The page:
Bosie’s unpleasantness didn’t end upon the death of his unfortunate lover Oscar Wilde…
Born on 22 October 1870 was that singularly nasty piece of work, Lord Alfred Douglas, Oscar Wilde’s ‘Bosie’. His appalling treatment of Wilde, both during and after their relationship, is notorious, and Wilde’s tolerance of it must be put down, I suppose, to an extreme and tragic case of blind love or amour fou. The literary landscape and the whole cultural life of England might have been very different had Oscar never met Bosie, had the scandal and the trial never happened…
But Douglas’s excesses after the Wilde years (when he was happy to denounce Oscar as ‘the greatest force for evil that has appeared in Europe during the last 350 years’) are perhaps less well known.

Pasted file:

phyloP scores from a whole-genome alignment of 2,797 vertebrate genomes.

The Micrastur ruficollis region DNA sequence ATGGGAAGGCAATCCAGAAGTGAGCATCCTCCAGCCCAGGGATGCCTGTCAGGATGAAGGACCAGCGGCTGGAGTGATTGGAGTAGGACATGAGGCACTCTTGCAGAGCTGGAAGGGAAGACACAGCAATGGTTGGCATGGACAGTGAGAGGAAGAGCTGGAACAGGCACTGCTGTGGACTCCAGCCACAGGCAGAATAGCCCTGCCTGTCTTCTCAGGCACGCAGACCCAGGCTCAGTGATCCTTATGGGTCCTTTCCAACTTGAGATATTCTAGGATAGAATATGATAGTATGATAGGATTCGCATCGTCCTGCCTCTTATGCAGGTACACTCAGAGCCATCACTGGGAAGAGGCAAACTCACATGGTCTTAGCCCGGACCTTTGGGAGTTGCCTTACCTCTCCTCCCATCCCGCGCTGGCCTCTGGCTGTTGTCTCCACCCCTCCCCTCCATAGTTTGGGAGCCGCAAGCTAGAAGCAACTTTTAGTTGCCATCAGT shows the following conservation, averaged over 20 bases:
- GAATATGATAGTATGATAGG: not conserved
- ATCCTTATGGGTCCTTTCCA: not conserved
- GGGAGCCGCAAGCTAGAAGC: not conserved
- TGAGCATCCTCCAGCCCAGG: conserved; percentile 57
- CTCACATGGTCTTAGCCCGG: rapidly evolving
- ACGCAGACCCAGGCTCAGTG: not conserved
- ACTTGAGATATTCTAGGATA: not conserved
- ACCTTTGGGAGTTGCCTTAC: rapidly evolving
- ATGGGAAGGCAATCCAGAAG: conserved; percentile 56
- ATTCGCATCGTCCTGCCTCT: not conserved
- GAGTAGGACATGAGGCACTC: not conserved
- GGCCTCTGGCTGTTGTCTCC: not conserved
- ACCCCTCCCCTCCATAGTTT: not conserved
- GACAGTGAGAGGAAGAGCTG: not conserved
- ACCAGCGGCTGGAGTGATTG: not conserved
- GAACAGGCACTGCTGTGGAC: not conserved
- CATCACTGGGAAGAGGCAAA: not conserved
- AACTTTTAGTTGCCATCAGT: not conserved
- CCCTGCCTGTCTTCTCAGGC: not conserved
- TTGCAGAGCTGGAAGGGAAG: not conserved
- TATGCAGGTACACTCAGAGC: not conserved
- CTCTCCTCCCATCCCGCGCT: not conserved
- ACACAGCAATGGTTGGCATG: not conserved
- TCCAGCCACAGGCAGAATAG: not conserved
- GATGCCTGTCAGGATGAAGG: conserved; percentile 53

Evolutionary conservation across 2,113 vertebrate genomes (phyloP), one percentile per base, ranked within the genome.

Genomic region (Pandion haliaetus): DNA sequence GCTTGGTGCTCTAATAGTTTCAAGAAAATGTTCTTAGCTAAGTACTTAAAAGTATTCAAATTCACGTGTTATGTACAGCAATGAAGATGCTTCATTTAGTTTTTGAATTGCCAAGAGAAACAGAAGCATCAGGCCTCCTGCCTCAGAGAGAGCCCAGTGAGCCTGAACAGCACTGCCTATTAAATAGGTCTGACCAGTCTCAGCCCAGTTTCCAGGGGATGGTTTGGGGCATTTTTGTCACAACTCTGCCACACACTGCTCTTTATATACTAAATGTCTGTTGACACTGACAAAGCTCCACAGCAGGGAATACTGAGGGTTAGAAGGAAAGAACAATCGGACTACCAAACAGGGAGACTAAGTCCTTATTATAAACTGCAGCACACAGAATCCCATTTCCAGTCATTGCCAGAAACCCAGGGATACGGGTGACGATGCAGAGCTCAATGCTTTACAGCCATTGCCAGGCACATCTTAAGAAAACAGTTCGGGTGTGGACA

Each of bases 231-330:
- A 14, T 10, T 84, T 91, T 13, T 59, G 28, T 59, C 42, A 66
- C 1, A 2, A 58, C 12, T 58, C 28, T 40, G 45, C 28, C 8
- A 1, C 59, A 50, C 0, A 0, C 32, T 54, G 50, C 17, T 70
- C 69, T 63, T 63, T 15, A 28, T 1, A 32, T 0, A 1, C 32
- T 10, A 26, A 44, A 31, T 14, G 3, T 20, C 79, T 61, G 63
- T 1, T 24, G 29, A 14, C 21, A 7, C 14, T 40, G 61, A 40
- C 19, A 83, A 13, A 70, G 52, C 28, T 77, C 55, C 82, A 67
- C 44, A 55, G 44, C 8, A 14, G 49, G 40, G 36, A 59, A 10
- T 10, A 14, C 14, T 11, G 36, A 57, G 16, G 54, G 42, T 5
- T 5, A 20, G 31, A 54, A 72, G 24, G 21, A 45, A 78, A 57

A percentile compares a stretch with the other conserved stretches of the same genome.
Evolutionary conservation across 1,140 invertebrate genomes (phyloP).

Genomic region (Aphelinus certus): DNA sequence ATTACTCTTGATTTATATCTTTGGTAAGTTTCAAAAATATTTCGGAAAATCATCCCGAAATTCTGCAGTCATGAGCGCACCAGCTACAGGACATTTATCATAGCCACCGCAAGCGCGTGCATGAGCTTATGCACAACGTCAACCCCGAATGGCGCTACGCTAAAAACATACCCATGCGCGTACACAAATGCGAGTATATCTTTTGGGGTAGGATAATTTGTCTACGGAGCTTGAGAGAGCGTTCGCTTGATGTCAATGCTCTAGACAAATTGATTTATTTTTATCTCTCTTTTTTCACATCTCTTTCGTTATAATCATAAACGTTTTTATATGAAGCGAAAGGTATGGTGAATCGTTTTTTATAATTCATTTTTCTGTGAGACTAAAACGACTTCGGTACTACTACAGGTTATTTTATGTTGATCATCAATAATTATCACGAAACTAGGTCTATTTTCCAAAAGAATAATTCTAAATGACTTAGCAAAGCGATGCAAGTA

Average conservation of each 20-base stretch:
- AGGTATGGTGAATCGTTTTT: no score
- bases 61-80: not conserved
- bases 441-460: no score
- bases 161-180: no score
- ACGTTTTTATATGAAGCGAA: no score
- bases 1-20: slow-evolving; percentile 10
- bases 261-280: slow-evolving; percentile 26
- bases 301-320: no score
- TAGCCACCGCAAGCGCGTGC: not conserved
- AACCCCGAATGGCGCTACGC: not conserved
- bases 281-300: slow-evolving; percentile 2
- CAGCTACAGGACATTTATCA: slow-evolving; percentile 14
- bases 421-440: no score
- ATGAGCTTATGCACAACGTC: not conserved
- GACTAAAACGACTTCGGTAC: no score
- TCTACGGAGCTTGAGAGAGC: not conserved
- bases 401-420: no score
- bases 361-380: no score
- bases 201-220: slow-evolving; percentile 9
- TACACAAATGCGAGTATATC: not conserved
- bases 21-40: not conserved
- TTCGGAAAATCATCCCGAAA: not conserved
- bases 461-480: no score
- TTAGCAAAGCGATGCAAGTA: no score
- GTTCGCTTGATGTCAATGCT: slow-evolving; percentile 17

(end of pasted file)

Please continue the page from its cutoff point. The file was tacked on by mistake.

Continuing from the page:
One astonishing example came in the course of his editorship of a magazine called Plain English, devoted largely to vicious anti-Jewish propaganda (blood libel, Protocols of the Learned Elders of Zion, etc). In its pages he accused Winston Churchill of falsely reporting that the British fleet had been defeated at Jutland. His motive, Douglas alleged, was to bring about a crash in British securities, enabling a cabal of Jewish financiers to buy them up cheaply. Churchill’s reward was to be a houseful of furniture, to the value of £40,000.
Happily, Lord Alfred was found guilty of libel on this occasion and sentenced to six months in prison. While there, he wrote his poetic testament, In Excelsis (cp De Profundis), but was obliged to leave it behind when he was released.
He claimed afterwards that his health had been ruined for life by sleeping on a prison bed without a mattress.
When Douglas eventually died, in 1945 in Hove, his funeral was attended by only two people – one of whom, according to his son, was the actor Donald Sinden, who himself died last year. He was probably the last living link with the egregious Lord Alfred.